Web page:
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Active mud volcanism in the West Alboran Basin: Geochemical evidence of hydrocarbon seepage

Authors
Journal
Marine and Petroleum Geology
0264-8172
Publisher
Elsevier
Publication Date
Volume
28
Issue
8
Identifiers
DOI: 10.1016/j.marpetgeo.2011.06.001
Keywords
  • Alboran Sea
  • Mud Volcano
  • Pockmark
  • Hc Gas
  • Pore Water
  • Gas Hydrates
Disciplines
  • Chemistry
  • Earth Science

Abstract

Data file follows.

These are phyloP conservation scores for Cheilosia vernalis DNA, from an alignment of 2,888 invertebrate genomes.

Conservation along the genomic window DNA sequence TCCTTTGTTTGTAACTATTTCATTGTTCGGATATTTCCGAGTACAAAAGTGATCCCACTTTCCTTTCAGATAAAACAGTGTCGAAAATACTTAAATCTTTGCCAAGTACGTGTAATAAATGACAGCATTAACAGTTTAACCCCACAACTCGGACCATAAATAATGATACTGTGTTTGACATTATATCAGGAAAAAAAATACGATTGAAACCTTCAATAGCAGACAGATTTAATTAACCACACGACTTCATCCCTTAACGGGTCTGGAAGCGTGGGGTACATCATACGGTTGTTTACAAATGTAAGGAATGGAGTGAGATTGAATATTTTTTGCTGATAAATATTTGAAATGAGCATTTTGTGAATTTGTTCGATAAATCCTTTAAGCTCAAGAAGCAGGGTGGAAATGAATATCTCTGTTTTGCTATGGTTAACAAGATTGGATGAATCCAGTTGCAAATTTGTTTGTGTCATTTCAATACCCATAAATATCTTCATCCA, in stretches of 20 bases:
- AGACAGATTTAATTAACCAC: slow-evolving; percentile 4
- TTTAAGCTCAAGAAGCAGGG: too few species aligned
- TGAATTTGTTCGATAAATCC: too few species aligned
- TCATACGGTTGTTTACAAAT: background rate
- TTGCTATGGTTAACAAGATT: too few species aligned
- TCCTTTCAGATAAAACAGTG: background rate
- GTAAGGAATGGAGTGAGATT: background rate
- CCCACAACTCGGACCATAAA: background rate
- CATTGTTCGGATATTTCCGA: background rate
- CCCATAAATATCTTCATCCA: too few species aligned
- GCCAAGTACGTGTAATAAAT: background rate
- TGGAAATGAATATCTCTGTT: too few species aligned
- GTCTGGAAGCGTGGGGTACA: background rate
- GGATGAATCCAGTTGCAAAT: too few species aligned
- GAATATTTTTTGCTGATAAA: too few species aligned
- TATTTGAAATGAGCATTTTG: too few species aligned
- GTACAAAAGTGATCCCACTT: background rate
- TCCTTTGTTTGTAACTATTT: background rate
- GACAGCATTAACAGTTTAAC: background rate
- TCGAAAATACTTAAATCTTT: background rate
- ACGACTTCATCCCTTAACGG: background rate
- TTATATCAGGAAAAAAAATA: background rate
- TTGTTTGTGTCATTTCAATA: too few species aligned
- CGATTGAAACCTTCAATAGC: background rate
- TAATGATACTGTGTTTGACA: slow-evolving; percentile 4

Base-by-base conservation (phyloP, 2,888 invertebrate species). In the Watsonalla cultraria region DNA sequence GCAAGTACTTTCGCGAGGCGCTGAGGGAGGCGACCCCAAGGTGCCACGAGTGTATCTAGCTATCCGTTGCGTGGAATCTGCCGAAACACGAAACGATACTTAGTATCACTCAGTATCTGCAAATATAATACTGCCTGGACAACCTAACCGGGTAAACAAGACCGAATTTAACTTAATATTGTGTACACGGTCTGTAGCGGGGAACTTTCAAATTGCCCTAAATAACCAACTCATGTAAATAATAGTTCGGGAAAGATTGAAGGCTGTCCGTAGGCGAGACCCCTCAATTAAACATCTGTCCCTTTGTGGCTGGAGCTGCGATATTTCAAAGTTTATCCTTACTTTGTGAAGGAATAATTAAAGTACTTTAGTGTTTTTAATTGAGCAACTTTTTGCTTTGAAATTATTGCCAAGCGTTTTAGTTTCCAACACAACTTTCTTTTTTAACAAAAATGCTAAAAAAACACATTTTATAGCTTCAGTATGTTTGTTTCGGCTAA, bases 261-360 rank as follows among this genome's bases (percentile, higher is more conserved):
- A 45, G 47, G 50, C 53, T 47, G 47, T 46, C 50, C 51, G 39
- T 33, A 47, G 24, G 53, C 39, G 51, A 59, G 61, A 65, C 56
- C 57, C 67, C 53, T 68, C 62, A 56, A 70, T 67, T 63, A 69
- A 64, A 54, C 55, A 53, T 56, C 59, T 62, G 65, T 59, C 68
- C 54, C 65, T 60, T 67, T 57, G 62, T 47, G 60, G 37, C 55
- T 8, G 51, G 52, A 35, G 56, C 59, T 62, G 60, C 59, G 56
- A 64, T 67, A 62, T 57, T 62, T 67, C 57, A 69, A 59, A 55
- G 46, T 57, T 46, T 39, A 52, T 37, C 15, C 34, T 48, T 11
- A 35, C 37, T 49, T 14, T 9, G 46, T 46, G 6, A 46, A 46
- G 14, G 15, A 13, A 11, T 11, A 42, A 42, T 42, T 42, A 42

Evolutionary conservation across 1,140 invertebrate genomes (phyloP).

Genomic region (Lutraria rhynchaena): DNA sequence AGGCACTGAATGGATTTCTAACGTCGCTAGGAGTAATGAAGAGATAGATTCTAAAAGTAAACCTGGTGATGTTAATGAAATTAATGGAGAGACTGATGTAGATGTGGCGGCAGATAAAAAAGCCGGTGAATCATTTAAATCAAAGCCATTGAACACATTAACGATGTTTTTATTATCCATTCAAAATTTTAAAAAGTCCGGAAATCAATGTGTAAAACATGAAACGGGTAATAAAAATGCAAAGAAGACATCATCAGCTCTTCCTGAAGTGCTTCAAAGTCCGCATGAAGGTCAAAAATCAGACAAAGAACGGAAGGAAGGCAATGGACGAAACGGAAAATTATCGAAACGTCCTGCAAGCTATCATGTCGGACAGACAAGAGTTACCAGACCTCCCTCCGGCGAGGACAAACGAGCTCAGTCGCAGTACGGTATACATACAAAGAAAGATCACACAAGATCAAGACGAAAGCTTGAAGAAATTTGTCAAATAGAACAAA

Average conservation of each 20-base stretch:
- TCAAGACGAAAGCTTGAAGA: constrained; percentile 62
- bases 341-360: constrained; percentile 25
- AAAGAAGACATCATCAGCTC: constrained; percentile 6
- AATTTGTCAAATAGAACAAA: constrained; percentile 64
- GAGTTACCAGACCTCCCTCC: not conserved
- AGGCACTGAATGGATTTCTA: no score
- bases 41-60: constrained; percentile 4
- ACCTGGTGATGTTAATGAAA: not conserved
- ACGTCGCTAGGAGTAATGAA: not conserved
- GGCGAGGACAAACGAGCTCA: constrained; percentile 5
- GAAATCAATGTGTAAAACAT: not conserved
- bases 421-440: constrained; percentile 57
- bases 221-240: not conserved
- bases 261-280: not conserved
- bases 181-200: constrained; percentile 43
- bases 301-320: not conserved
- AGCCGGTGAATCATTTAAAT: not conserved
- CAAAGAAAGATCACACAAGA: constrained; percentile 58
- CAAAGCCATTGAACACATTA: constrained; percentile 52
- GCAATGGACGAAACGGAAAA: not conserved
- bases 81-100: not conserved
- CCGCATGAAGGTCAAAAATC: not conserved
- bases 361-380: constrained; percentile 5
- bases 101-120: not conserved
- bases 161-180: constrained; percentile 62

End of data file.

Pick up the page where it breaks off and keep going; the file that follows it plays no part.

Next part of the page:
Abstract The West Alboran Basin was previously classified as a mud volcanic province consisting of two mud volcano (MV) fields that are inactive at the present day: the Northern (Spanish) and the Southern (Moroccan) fields. The discovery of the first active mud volcano (Carmen; cruise TTR-17) in 2008, along with several pockmarks at the central part of the basin, motivates more careful geological and geochemical analysis of previous data and comparison to new observations. Gas bubbling from the crater of Carmen MV was observed and recorded using an underwater TV-system and a large TV-grab sample. The gas mainly consisted of methane with less than 1% wetness. However, all sets of homologues up to pentane were detected in the mud breccia of Carmen MV. Both molecular and stable carbon isotopic compositions, and their distribution along the core length, suggest a deep thermogenic source of hydrocarbons (HCs). Composition of the pore water from Carmen MV also points to a deep source of mud volcanic water. The isotopic results indicate that the source of mud volcanic water is the dehydration of clay minerals in the thermal zone of the smectite-to-illite transformation. Our observations allow us to infer the presence of structure II gas hydrates in mud breccia on the top of Carmen MV. High HC gas saturation in sediments in some pockmarks accompanied with live chemosynthetic fauna directly indicates the strong seepage activity of these structures. For the first time, authigenic carbonate crusts and chimneys with associated living chemosynthetic bivalves and tubeworms were sampled from a seep site in the West Alboran Sea. Authigenic carbonates consist of aragonite and calcite, and are characterized by a light carbon isotopic signature, up to −37.2‰ PDB, which points to their methane-derived origin.

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